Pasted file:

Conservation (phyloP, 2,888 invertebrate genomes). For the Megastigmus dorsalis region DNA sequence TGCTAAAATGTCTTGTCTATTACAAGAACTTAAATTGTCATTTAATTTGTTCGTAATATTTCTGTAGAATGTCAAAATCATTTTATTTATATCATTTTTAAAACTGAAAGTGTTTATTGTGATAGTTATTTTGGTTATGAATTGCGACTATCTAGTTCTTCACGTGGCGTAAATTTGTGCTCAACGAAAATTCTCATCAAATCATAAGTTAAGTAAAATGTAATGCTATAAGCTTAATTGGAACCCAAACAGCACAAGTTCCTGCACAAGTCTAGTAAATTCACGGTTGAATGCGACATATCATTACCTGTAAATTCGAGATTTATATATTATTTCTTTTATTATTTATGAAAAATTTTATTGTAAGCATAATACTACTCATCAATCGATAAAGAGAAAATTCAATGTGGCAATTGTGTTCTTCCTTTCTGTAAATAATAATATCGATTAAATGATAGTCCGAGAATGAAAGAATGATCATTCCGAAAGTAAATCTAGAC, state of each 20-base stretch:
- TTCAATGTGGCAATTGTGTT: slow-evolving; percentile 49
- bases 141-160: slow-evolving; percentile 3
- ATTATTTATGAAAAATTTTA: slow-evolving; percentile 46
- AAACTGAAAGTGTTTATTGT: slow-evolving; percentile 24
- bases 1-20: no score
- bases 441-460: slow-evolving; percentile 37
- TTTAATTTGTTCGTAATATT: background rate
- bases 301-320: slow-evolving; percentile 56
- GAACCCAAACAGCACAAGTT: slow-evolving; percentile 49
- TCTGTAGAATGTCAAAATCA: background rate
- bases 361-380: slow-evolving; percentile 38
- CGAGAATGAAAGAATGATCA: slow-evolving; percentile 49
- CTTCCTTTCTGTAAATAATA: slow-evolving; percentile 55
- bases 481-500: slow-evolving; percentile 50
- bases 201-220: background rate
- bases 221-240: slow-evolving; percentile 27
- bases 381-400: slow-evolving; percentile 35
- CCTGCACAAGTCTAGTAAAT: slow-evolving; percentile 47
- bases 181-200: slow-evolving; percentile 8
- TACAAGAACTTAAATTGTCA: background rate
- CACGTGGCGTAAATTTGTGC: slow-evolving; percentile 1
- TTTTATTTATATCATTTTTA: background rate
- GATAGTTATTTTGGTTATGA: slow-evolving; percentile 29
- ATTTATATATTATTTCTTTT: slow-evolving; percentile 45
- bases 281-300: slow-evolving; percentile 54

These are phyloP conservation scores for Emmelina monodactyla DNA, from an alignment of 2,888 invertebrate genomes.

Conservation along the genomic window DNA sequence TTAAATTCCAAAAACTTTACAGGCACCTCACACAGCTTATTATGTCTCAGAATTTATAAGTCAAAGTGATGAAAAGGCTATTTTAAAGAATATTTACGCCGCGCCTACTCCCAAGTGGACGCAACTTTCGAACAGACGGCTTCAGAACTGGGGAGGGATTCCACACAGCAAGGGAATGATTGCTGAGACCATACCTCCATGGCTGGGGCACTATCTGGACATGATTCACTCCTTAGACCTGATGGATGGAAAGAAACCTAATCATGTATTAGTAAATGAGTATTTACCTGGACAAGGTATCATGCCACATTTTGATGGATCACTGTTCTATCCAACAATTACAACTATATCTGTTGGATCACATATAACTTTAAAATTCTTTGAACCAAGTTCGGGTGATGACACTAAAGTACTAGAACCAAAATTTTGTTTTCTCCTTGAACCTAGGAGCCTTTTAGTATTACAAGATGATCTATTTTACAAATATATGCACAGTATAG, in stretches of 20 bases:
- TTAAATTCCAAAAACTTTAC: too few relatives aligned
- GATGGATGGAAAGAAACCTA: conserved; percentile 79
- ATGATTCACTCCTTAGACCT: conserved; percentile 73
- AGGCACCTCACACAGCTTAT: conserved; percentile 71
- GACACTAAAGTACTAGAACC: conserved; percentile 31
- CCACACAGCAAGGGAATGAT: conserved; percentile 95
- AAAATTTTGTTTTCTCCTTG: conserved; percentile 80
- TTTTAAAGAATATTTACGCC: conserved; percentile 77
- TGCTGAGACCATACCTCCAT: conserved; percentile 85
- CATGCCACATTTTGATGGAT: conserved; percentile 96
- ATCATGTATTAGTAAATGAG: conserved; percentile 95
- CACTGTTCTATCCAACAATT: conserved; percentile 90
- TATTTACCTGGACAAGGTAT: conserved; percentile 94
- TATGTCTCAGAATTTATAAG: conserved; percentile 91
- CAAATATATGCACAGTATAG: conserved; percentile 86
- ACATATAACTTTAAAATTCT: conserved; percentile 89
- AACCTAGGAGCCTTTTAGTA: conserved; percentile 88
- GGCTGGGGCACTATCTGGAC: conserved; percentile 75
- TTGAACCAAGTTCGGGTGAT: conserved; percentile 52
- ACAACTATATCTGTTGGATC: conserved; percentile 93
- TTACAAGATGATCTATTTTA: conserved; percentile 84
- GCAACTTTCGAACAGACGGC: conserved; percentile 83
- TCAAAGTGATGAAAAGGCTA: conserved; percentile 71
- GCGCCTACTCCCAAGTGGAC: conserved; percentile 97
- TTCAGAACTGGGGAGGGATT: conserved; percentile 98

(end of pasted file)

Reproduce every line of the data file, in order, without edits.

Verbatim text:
Conservation (phyloP, 2,888 invertebrate genomes). For the Megastigmus dorsalis region DNA sequence TGCTAAAATGTCTTGTCTATTACAAGAACTTAAATTGTCATTTAATTTGTTCGTAATATTTCTGTAGAATGTCAAAATCATTTTATTTATATCATTTTTAAAACTGAAAGTGTTTATTGTGATAGTTATTTTGGTTATGAATTGCGACTATCTAGTTCTTCACGTGGCGTAAATTTGTGCTCAACGAAAATTCTCATCAAATCATAAGTTAAGTAAAATGTAATGCTATAAGCTTAATTGGAACCCAAACAGCACAAGTTCCTGCACAAGTCTAGTAAATTCACGGTTGAATGCGACATATCATTACCTGTAAATTCGAGATTTATATATTATTTCTTTTATTATTTATGAAAAATTTTATTGTAAGCATAATACTACTCATCAATCGATAAAGAGAAAATTCAATGTGGCAATTGTGTTCTTCCTTTCTGTAAATAATAATATCGATTAAATGATAGTCCGAGAATGAAAGAATGATCATTCCGAAAGTAAATCTAGAC, state of each 20-base stretch:
- TTCAATGTGGCAATTGTGTT: slow-evolving; percentile 49
- bases 141-160: slow-evolving; percentile 3
- ATTATTTATGAAAAATTTTA: slow-evolving; percentile 46
- AAACTGAAAGTGTTTATTGT: slow-evolving; percentile 24
- bases 1-20: no score
- bases 441-460: slow-evolving; percentile 37
- TTTAATTTGTTCGTAATATT: background rate
- bases 301-320: slow-evolving; percentile 56
- GAACCCAAACAGCACAAGTT: slow-evolving; percentile 49
- TCTGTAGAATGTCAAAATCA: background rate
- bases 361-380: slow-evolving; percentile 38
- CGAGAATGAAAGAATGATCA: slow-evolving; percentile 49
- CTTCCTTTCTGTAAATAATA: slow-evolving; percentile 55
- bases 481-500: slow-evolving; percentile 50
- bases 201-220: background rate
- bases 221-240: slow-evolving; percentile 27
- bases 381-400: slow-evolving; percentile 35
- CCTGCACAAGTCTAGTAAAT: slow-evolving; percentile 47
- bases 181-200: slow-evolving; percentile 8
- TACAAGAACTTAAATTGTCA: background rate
- CACGTGGCGTAAATTTGTGC: slow-evolving; percentile 1
- TTTTATTTATATCATTTTTA: background rate
- GATAGTTATTTTGGTTATGA: slow-evolving; percentile 29
- ATTTATATATTATTTCTTTT: slow-evolving; percentile 45
- bases 281-300: slow-evolving; percentile 54

These are phyloP conservation scores for Emmelina monodactyla DNA, from an alignment of 2,888 invertebrate genomes.

Conservation along the genomic window DNA sequence TTAAATTCCAAAAACTTTACAGGCACCTCACACAGCTTATTATGTCTCAGAATTTATAAGTCAAAGTGATGAAAAGGCTATTTTAAAGAATATTTACGCCGCGCCTACTCCCAAGTGGACGCAACTTTCGAACAGACGGCTTCAGAACTGGGGAGGGATTCCACACAGCAAGGGAATGATTGCTGAGACCATACCTCCATGGCTGGGGCACTATCTGGACATGATTCACTCCTTAGACCTGATGGATGGAAAGAAACCTAATCATGTATTAGTAAATGAGTATTTACCTGGACAAGGTATCATGCCACATTTTGATGGATCACTGTTCTATCCAACAATTACAACTATATCTGTTGGATCACATATAACTTTAAAATTCTTTGAACCAAGTTCGGGTGATGACACTAAAGTACTAGAACCAAAATTTTGTTTTCTCCTTGAACCTAGGAGCCTTTTAGTATTACAAGATGATCTATTTTACAAATATATGCACAGTATAG, in stretches of 20 bases:
- TTAAATTCCAAAAACTTTAC: too few relatives aligned
- GATGGATGGAAAGAAACCTA: conserved; percentile 79
- ATGATTCACTCCTTAGACCT: conserved; percentile 73
- AGGCACCTCACACAGCTTAT: conserved; percentile 71
- GACACTAAAGTACTAGAACC: conserved; percentile 31
- CCACACAGCAAGGGAATGAT: conserved; percentile 95
- AAAATTTTGTTTTCTCCTTG: conserved; percentile 80
- TTTTAAAGAATATTTACGCC: conserved; percentile 77
- TGCTGAGACCATACCTCCAT: conserved; percentile 85
- CATGCCACATTTTGATGGAT: conserved; percentile 96
- ATCATGTATTAGTAAATGAG: conserved; percentile 95
- CACTGTTCTATCCAACAATT: conserved; percentile 90
- TATTTACCTGGACAAGGTAT: conserved; percentile 94
- TATGTCTCAGAATTTATAAG: conserved; percentile 91
- CAAATATATGCACAGTATAG: conserved; percentile 86
- ACATATAACTTTAAAATTCT: conserved; percentile 89
- AACCTAGGAGCCTTTTAGTA: conserved; percentile 88
- GGCTGGGGCACTATCTGGAC: conserved; percentile 75
- TTGAACCAAGTTCGGGTGAT: conserved; percentile 52
- ACAACTATATCTGTTGGATC: conserved; percentile 93
- TTACAAGATGATCTATTTTA: conserved; percentile 84
- GCAACTTTCGAACAGACGGC: conserved; percentile 83
- TCAAAGTGATGAAAAGGCTA: conserved; percentile 71
- GCGCCTACTCCCAAGTGGAC: conserved; percentile 97
- TTCAGAACTGGGGAGGGATT: conserved; percentile 98